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I am missing some knowledge about torsion and torsion-free groups that I need to understand an example (let's say I have not seen these expression before). We have the exact sequence of abelian groups:

$$0 \to H_2(\mathbb{R} P^2) \to \mathbb{Z} \stackrel{2}{\to} H_1(\mathbb{R} P^1) \stackrel{i_*}{\to} H_1(\mathbb{R} P^2) \to \mathbb{Z}$$

We can see that $H_2(\mathbb{R} P^2) = 0$. We also know that the rank of $H_2(\mathbb{R}P^2)$ and $H_1(\mathbb{R}P^2)$ are equal (and hence 0).

So I know from here that abelian groups of rank 0 are torsion. (i.e. each element has finite order).

The next statement is that exactness shows that $i_*$ is surjective (because $H_1(\mathbb{R}P^2)$ is torsion and $\mathbb{Z}$ is torsion free. Can anyone shed some light on this statement? (Or just a wiki link!)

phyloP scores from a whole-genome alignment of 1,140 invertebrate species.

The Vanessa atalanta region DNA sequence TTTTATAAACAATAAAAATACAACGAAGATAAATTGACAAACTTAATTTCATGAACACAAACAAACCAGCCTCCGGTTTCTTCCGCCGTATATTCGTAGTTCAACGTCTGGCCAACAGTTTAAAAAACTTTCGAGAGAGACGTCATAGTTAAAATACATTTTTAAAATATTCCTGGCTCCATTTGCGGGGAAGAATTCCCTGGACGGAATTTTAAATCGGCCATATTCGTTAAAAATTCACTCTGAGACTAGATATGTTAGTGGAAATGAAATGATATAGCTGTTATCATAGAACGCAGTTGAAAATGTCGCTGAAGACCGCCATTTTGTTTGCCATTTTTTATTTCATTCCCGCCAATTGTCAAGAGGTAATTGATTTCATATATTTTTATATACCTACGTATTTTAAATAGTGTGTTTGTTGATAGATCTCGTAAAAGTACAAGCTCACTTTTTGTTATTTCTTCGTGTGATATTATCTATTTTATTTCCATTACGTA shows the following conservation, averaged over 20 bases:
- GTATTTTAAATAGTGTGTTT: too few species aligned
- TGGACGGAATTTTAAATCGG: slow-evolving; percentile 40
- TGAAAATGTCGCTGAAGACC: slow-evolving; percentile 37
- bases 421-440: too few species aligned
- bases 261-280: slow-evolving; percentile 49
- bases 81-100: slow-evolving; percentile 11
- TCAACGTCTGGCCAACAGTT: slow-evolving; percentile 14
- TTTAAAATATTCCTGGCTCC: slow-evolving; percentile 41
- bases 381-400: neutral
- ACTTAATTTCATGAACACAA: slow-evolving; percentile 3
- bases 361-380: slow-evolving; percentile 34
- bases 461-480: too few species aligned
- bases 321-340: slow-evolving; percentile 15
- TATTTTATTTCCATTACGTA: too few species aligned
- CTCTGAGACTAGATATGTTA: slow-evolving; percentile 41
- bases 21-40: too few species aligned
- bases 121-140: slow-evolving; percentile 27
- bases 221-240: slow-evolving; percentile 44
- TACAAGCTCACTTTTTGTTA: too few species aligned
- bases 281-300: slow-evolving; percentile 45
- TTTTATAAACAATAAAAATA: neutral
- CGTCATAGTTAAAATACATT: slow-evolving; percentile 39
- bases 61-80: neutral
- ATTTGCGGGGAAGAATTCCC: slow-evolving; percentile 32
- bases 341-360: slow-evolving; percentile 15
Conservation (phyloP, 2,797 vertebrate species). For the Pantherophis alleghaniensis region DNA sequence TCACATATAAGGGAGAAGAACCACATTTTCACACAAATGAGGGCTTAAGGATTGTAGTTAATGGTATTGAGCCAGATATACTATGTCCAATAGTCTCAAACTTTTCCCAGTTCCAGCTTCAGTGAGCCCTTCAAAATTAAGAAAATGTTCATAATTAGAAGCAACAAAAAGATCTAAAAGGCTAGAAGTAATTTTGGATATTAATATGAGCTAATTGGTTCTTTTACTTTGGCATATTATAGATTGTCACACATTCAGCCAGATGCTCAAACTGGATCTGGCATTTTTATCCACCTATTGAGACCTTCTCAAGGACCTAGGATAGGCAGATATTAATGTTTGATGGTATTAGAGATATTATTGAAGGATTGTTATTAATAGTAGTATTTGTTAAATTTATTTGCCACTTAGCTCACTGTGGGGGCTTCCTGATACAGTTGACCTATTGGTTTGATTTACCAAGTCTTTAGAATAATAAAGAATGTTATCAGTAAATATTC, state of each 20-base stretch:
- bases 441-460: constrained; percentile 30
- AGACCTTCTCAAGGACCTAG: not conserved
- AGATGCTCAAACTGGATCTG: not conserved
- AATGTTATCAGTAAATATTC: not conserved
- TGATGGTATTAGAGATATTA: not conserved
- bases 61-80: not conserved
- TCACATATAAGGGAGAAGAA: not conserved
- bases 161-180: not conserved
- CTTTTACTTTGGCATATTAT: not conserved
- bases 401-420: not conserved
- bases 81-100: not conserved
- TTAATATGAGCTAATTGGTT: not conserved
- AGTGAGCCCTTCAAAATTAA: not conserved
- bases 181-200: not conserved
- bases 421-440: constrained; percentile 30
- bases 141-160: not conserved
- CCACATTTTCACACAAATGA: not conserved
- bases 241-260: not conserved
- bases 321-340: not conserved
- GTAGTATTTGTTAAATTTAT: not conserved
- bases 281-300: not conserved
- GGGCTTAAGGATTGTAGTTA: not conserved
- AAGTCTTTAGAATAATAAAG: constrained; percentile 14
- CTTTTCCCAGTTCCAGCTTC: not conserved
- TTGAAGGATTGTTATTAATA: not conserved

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Finitely generated abelian groups of rank 0 are torsion! –  user641 Mar 25 '11 at 18:26
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up vote 2 down vote accepted

The image of the map $H_1(\mathbb{R}P^2)\rightarrow \mathbb{Z}$ is a quotient of $H_1(\mathbb{R}P^2)$ and thus torsion. It must then be $0$ since it is a subgroup of a torsion-free group. And since the sequene is exact, the kernel of this map (which is then $H_1(\mathbb{R}P^2)$) is the image of $i_{*}$ so this map is surjective.

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Thanks. –  Juan S Mar 24 '11 at 9:23
    
Is the shorter proof correct: $f: H_1(\mathbb{R}P^2)\to \mathbb{Z}$, $dom(f)$ is torsion and $cod(f)$ is torsion-free, then $f=0$, then $ker(f)=dom(f)$, the sequence is exact, then $im(i_{*})=dom(f)$? –  beroal Mar 24 '11 at 9:52
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